Quitting burnout

Quitting burnout
Photo by Sam Carter / Unsplash

Working in the events industry routinely makes it onto the lists of most stressful jobs in the world, alongside firefighters and air traffic controllers. How we are put in the same category as the emergency services is beyond me, but we all know appreciate the mark of a good event manager is the skill, ability and finesse at metaphorical firefighting. Working on an event is intense, and requires refined split second decision making (on top of months or years of meticulous detailed planning). One would think we had the best mental and physical healthcare as an industry to ensure we could carry out our safety critical roles effectively. On the contrary.

My career began in major events, after earning my events management degree and building my event experience, with London 2012 Olympic & Paralympic Games. I loved it. I loved the buzz, the team work, the excitement of all working towards one goal. I didn’t for one moment consider the impact it would have on both my mental and physical health.

I also didn’t care.

I was there to prove myself, to prove I was the hardest worker, the most dedicated professional, so I could be selected for the next event. I came in early, left late and routinely worked weekends.

That seems to be the life of working in events; often we are expected to work long hours – but the balance lies in that it’s short lived (if we freelance on contracts). Once the Olympics and Paralympics were over, those who worked on it could rest for as long as we wanted until we took on our next contract.

Still, even with the opportunity to rest after every event, I found myself unable to sleep through the night, my mind racing about things that seemed so important at the time. During the day I felt scattered and shaky. My mind and body could never fully rest.

In every city I lived in, I joined a gym, signed up to whatever healthy eating diet was around at the time, meditated and took Pilates classes to stem this uncomfortable feeling in my body.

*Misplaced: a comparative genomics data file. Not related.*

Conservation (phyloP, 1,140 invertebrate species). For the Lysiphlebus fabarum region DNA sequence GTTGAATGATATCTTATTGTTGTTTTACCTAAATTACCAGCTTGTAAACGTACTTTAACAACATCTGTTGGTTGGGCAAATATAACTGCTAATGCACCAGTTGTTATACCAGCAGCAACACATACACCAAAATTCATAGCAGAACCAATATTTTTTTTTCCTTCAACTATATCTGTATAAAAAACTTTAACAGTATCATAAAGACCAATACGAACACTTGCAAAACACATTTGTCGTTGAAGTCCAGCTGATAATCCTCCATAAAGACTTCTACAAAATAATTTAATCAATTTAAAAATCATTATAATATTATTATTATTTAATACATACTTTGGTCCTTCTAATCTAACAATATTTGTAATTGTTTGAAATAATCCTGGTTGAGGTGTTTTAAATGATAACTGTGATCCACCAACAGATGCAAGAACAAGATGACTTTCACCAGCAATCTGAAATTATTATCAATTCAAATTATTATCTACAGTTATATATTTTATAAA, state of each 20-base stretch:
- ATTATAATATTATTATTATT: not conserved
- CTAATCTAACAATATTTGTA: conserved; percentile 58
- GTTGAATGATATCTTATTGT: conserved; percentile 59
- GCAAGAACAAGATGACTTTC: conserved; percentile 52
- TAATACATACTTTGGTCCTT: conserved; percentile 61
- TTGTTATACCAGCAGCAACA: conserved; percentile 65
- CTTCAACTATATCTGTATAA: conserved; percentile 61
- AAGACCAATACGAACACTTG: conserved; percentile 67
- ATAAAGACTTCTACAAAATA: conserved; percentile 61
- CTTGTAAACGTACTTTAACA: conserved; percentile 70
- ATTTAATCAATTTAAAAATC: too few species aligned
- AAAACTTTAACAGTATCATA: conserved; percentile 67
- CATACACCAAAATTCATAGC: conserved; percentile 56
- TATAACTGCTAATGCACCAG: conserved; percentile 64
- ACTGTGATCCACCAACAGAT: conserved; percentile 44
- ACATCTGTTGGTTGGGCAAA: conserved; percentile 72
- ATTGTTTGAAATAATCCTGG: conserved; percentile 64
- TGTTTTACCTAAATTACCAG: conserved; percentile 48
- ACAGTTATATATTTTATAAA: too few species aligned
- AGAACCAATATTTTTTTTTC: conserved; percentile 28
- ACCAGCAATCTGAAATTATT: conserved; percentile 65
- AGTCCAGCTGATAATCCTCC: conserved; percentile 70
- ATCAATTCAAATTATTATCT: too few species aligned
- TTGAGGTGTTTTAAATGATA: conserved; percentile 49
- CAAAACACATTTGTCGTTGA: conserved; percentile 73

By the time I finished another major sport event a few years later, I immediately flew to the Middle East to start work on a contract the very next day. It was too much — my body and mind dug their heels in and wanted to stop. Yet I had agreed to work on another major event the following year, and it was that experience which pushed me further over any personal edge I thought existed (working through the night with no sleep only days before the event). My body was so stressed it stopped functioning normally.

So I quit work for the rest of that year.

After years of punishing (and rewarding) work, I took time out to be with myself, my mind, my body. This time for reflection allowed me to see how cruel I was being to myself. I forced myself to work when I was clearly putting my health at risk.

All for what? So an event can happen? What are we, martyrs?

That year, I promised myself I would never put my health at risk again. Instead I would use the skills I learned and incorporate them into my life to bring balance – meditation, mindfulness, Pilates, healthy eating, time spent in nature, cycles of rest and time alone, less coffee/alcohol etc. I even began training as a Pilates teacher as it improved my mental and physical health in such a powerful but gentle way, I wanted to deepen my study of it and share with others.

However, a few years later, I broke my own promise.